Paul Hellyer served as Minister of National Defence under Lester B. Pearson in the min-1960s but did not become a believer in UFOs until, he claimed, he watched ABC newscaster Peter Jennings’s controversial February 2005 UFO special. Inspired by the television report, he began reading UFO books and soon after accused then-U.S. President George W. Bush of conducting an “intergalactic war.” In 2010 he claimed Stephen Hawking was working to spread misinformation designed to hide the fact that aliens had been manipulating humanity, possibly for thousands of years.
He had recently appeared at the Citizen Hearing on Disclosure in 2013 where he claimed that four species of alien worked on earth, and two aliens were operatives working within the U.S. government.
His latest claims, broadcast on RT’s Sophie Co, follow a familiar pattern of increasingly extreme and paranoid ideas. The four species have now, according to media reports, become eighty (including Greys and Nordic aliens), the number working for the U.S. government has grown, and the aliens’ influence has gone from occasional to pervasive.
Hellyer is currently 90 years old, and he developed his belief in aliens when he was in his 80s. Hellyer’s claims all derived from fringe books he read after 2005, four decades after he served in government. If ever there were a case where irresponsible television promotion of fringe claims led directly to an audience member’s belief in fringe material, this would be it. There is not enough evidence to suggest that his age contributed to his acceptance of aliens, but frankly I don’t know what to make of somebody who saw a UFO show on TV and decided to believe. It reminds me of my 97-year-old grandfather, a Democrat and a liberal since the time of FDR, who became aggressively conservative a few years ago, when he became a regular Fox News viewer. My late grandmother, who adored Hillary Clinton, similarly changed in the last years of her life after becoming a daylong Fox News viewer.
I have no idea where Hellyer got his “information” about alien nuns shopping in Las Vegas.
However, this does dovetail nicely with an editorial appearing in Op-Ed News that takes the History channel to task for Ancient Aliens, writing that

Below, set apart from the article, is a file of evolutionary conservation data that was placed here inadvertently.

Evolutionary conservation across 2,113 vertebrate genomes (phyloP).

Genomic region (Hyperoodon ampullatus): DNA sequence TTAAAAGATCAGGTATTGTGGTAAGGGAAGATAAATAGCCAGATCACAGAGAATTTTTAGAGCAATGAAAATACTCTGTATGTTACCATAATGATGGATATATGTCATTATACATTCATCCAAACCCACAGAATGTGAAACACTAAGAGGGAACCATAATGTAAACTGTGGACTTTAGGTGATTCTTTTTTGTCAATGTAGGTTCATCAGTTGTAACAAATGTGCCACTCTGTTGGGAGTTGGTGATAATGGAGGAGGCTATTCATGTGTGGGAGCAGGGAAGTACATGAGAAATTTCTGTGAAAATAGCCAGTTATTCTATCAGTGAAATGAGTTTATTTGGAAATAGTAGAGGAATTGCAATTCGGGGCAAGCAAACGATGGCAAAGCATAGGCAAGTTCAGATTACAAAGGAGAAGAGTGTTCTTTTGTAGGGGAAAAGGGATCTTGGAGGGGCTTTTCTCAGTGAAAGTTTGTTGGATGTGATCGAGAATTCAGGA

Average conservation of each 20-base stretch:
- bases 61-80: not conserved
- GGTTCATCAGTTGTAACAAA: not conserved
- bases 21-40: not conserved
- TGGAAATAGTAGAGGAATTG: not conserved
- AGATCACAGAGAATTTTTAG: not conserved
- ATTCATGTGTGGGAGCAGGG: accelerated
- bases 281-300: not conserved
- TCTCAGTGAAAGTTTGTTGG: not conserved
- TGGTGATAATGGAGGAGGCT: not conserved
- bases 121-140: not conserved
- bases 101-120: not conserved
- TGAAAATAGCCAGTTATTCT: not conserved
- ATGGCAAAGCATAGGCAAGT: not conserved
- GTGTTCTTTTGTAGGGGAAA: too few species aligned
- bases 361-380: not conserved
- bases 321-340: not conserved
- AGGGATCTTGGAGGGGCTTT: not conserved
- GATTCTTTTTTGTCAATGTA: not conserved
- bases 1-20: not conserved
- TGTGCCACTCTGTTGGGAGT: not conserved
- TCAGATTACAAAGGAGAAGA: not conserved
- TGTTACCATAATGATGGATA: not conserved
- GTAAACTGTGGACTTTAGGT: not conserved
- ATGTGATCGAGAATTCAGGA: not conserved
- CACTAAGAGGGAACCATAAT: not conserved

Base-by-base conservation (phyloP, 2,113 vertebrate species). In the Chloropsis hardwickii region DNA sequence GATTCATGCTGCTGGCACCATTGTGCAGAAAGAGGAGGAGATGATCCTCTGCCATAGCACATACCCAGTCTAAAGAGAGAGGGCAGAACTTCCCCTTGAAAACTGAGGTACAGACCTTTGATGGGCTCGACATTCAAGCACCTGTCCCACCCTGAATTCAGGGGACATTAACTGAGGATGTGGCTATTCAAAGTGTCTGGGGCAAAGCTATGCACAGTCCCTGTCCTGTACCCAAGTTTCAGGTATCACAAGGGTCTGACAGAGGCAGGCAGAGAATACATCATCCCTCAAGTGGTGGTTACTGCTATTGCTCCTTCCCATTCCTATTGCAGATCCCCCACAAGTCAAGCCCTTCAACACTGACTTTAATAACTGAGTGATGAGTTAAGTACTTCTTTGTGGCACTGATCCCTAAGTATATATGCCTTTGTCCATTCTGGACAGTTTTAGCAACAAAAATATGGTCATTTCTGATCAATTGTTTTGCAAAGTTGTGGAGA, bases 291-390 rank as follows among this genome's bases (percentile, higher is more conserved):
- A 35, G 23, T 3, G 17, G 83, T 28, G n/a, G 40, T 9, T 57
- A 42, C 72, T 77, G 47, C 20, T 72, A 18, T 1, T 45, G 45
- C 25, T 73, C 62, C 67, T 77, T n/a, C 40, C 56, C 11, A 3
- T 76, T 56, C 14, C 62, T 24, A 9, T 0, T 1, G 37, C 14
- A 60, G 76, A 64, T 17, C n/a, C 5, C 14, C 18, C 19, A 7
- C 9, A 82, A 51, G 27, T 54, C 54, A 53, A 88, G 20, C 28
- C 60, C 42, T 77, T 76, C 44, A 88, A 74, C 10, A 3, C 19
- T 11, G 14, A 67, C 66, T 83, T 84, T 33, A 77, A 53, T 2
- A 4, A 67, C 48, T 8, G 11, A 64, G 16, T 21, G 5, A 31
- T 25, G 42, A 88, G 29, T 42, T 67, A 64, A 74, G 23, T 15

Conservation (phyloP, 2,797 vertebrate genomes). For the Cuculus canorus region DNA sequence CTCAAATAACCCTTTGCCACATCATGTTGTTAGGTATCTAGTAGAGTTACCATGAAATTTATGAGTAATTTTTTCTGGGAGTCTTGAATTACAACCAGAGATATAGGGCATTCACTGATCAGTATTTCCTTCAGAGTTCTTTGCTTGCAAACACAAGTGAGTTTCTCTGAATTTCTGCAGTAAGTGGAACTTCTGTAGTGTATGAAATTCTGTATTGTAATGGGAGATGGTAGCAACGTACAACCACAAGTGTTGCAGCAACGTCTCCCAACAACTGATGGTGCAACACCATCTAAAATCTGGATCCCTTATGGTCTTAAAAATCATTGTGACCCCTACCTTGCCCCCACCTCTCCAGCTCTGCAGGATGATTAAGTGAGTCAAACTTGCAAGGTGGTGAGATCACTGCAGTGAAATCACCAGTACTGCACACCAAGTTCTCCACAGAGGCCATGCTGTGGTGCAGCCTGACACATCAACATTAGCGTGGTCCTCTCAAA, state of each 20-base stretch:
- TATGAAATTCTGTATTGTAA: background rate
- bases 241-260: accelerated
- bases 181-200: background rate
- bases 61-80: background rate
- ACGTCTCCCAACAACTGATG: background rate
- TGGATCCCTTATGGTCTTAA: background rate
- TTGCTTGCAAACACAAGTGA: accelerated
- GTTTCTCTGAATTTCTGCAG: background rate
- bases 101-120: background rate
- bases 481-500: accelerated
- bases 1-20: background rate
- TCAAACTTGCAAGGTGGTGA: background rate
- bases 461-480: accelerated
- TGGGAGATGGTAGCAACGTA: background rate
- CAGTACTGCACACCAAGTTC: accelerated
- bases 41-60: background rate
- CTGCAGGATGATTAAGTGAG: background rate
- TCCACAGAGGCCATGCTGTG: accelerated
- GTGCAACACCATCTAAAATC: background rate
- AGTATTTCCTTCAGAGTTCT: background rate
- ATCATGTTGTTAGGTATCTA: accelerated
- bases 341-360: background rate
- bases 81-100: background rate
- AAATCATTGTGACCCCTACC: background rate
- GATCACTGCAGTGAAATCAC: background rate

Millions of people take it seriously, largely because it has the general appearance of a "science" program, and because it appears on an "educational" channel. Ironically, this "educational" series actually "dumbs down" the typical viewer.
[Update: A recording of Unsealed I reviewed carried a disclaimer, but I can't find evidence that the show uses one regularly. It's possible that the recording I viewed had a disclaimer added by a local station or international broadcaster more sensitive than the show and was not actually part of the production.]
There’s a reason for that--Unsealed was originally produced for syndication on broadcast television stations, like In Search of…, and therefore uses disclaimers to avoid getting its stations into any trouble with the FCC, which regulates broadcast (but not cable) TV. In the past, the FCC had required fairness in presenting controversial issues, and while that requirement is no longer in force, broadcast stations still operated on a stricter set of standards than cable. It is the very fact that cable is not regulated that makes Ancient Aliens possible in its current form.
The editorial, however, doesn’t really have any research to back up its claims, and its author, Jonathan W. Maxwell, has published his own books through a publisher often described as a stealth vanity press.
But, here is the takeaway: Cable TV says alien nuns are in your malls and supermarkets!
I hate cable.